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Patient satisfaction with psychiatric services provided by a Melbourne tertiary hospital emergency department
journal contributionposted on 06.12.2017, 00:00 by M Summers, Brenda Happell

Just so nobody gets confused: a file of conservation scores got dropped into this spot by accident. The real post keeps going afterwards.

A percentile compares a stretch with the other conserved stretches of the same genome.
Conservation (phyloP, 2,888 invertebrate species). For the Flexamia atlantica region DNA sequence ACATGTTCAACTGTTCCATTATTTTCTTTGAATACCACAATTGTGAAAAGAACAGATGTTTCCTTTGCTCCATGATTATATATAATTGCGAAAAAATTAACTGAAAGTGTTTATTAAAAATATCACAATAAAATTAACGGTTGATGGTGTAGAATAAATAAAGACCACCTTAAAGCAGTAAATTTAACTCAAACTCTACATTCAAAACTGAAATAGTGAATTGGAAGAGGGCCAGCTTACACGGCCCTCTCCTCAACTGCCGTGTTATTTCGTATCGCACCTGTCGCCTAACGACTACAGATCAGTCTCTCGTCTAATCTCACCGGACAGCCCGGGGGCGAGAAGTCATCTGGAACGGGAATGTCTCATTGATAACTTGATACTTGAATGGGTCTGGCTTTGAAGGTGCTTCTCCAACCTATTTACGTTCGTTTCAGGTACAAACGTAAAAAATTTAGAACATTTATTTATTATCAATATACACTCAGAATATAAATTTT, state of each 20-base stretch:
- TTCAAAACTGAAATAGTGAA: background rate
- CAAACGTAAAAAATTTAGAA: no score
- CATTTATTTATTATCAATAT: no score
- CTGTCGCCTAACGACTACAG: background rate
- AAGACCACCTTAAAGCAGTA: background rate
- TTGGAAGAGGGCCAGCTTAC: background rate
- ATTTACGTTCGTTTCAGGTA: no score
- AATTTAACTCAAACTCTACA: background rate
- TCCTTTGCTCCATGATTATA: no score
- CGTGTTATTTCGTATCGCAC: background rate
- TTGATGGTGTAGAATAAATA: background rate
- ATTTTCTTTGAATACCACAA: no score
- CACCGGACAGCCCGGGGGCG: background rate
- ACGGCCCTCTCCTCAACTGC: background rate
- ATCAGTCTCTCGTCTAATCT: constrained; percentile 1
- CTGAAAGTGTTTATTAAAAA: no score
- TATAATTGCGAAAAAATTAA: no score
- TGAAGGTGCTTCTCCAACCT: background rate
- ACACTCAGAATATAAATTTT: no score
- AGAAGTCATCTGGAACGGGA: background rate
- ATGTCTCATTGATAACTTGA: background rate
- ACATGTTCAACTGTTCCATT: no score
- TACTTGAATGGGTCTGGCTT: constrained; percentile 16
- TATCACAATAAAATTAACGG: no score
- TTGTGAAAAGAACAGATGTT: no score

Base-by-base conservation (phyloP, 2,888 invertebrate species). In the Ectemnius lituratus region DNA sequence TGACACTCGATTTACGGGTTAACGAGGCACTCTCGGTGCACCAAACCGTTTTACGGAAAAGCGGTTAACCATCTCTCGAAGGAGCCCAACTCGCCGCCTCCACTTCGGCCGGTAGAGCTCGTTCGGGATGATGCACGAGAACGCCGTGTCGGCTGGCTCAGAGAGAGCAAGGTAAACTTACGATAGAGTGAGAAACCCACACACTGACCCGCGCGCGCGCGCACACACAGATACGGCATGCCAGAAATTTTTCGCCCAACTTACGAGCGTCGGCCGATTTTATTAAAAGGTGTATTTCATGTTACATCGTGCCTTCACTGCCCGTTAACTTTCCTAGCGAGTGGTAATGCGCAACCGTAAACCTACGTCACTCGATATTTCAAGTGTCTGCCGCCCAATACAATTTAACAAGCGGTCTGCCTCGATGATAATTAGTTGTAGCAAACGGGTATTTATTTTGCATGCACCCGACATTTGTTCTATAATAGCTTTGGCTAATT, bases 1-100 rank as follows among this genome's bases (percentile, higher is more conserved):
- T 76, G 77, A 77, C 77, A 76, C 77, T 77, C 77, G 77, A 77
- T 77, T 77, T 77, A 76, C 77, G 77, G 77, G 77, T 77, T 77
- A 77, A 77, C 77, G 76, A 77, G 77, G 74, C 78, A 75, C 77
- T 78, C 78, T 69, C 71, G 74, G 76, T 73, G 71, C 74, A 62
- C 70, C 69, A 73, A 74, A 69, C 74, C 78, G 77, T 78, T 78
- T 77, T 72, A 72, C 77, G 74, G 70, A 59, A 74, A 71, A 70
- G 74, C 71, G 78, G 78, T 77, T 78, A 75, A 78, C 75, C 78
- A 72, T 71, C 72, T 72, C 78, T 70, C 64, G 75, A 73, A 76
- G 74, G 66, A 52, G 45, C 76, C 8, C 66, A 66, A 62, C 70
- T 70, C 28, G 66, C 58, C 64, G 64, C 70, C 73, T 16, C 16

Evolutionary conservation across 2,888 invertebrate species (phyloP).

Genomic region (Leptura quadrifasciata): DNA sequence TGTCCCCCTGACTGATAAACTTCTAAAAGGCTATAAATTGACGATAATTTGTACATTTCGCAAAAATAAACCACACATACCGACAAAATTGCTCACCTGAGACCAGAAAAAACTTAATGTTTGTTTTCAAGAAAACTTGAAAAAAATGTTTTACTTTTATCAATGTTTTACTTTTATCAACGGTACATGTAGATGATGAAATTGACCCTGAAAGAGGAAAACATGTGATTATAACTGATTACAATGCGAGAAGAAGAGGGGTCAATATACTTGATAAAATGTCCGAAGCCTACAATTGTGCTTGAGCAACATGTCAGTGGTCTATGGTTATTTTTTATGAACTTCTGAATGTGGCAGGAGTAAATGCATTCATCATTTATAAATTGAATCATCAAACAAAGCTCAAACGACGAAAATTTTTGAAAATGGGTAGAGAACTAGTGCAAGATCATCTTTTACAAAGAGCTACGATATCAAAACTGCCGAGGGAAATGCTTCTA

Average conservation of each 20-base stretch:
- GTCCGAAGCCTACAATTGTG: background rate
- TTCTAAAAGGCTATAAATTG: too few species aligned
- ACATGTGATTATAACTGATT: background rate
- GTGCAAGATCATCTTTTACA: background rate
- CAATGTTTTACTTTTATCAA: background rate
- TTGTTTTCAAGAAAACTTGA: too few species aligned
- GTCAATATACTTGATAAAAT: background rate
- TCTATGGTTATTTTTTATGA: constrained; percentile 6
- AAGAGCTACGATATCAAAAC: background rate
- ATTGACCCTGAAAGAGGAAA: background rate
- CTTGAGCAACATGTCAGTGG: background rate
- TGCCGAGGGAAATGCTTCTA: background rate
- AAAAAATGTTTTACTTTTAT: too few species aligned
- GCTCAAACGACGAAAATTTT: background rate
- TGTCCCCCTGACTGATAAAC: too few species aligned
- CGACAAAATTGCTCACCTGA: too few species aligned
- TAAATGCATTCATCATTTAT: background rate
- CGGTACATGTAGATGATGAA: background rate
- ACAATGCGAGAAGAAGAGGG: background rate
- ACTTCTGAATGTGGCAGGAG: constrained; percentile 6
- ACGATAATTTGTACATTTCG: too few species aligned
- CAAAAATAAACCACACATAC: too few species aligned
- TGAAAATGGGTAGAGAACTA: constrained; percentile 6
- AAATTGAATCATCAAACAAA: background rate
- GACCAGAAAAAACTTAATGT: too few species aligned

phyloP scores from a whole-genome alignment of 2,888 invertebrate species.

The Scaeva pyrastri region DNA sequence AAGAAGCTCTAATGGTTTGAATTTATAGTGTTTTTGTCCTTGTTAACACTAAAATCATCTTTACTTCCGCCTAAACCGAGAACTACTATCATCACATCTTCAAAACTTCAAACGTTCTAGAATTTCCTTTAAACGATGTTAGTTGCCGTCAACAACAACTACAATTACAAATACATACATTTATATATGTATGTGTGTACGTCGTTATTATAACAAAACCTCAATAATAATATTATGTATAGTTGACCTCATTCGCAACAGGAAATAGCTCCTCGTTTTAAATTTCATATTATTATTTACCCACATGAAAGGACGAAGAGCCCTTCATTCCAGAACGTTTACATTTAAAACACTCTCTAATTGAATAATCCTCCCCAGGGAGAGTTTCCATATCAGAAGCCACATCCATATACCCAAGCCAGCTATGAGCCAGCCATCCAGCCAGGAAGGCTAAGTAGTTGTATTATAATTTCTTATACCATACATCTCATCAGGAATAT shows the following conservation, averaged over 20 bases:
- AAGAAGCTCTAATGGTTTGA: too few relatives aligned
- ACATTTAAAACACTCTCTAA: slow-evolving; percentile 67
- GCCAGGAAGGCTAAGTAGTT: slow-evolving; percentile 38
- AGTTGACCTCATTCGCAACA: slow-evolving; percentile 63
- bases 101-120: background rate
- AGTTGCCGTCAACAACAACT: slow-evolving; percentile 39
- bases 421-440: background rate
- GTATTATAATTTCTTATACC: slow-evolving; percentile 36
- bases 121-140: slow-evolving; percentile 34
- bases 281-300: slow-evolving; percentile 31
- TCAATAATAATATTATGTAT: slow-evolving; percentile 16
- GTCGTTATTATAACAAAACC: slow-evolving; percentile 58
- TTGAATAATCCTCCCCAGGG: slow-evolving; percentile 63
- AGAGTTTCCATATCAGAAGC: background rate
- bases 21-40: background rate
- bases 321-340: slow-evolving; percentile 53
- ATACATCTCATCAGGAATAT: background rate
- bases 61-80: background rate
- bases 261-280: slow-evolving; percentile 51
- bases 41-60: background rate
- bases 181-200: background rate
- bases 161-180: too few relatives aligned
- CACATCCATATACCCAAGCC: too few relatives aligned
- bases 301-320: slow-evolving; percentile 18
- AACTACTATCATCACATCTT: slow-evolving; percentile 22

The mainstreaming of psychiatric services within the general healthcare system has created fundamental changes to the manner in which patients access acute psychiatric services. This change was intended to reduce the stigma associated with psychiatric diagnosisand therefore contribute to improved treatment outcomes for patients. The aim of this paper is to discuss the results of a study designed to ascertain the level of psychiatric patient satisfaction with the services received in the emergency department of a Melbournemetropolitan hospital. The results indicate a high level of satisfaction, particularly with the availability of staff with psychiatric qualifications and experience to provident treatment, support and care. The major areas of dissatisfaction identified bypatients included: lengthy waiting times, lack of privacy in the triage area and negative attitudes of general staff. These findings support the argument from the literature for psychiatric consultancy services to be available in the emergency department, and furtheridentifies the need for triage guidelines to be tailored to the needs of mental health patients and for emergency department triage staff to be appropriately educated to adequately triage these patients.